Technology consultant Tayo Akinyemi views hubs as structural pillars in Africa’s fragile IT landscape. “There are fundamental gaps in infrastructure that impact digital entrepreneurship, connectivity, technology development, and innovation. Hubs are providing that enabling infrastructure,” said Akinyemi, who served as the first Executive Director of AfriLabs. She also points to the continent’s demand for IT training. “Hubs are trying to fill those skills gaps,” she said.
On sustainable models for Africa’s tech hubs, Akinyemi underscores the importance of location for those taking on more of a for-profit and investment focus. “There are certain countries and cities with more enabling ICT policies for tech spaces and startups,” she said. “There needs to be a surrounding ecosystem mature enough to support viable startup, incubation, and accelerator activities.”
iHub’s Erik Hersman also names location as a major factor. “If you are in a primary city that has enough critical mass of all the right things, money, universities, international tech companies, media, entrepreneurs, etc., that’s a natural place to build successful tech hubs,” he said. “But if you are trying to build the same thing in the less connected, secondary cities of Africa, it becomes much more complex.”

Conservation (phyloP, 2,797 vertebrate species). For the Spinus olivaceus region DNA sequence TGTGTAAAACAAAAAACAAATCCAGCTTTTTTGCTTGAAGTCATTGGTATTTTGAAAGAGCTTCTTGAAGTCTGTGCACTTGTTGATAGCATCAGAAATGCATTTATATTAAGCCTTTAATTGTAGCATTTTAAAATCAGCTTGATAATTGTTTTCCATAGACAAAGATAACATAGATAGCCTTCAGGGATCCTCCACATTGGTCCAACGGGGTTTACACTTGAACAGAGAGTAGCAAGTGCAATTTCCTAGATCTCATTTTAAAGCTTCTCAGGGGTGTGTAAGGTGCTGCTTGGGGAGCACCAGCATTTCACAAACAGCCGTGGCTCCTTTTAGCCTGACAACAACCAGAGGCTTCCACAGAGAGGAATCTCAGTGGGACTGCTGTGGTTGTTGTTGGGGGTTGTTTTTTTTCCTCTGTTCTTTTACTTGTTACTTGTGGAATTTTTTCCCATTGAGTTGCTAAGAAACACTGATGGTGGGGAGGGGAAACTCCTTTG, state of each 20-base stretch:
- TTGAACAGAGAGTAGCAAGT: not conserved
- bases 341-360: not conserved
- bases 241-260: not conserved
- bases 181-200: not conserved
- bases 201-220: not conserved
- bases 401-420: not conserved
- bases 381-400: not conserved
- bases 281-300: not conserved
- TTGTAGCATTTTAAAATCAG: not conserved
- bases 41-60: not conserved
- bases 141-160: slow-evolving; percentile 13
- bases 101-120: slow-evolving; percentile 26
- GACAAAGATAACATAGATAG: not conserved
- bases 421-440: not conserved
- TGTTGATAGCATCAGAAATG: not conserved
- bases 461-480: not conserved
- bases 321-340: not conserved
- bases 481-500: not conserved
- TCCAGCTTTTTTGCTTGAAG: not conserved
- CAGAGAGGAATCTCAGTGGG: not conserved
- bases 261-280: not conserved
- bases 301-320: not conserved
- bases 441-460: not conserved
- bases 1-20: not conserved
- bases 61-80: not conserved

When it comes to sustainable funding, whether grant or revenue based, Hersman suggests African tech hubs focus on service models that solve problems and support specific needs of an ecosystem. “When you look at examples, demand driven models tend to find a way to exist. Identify something someone’s willing to pay for,” he said.
Neal Hansch links the future of Africa’s tech hubs squarely to successful companies.
“Of all the different approaches, the question will be which ones prove they are sustainable and have the biggest impact. The answer to that question will be which hubs launch and grow the most successful startups.”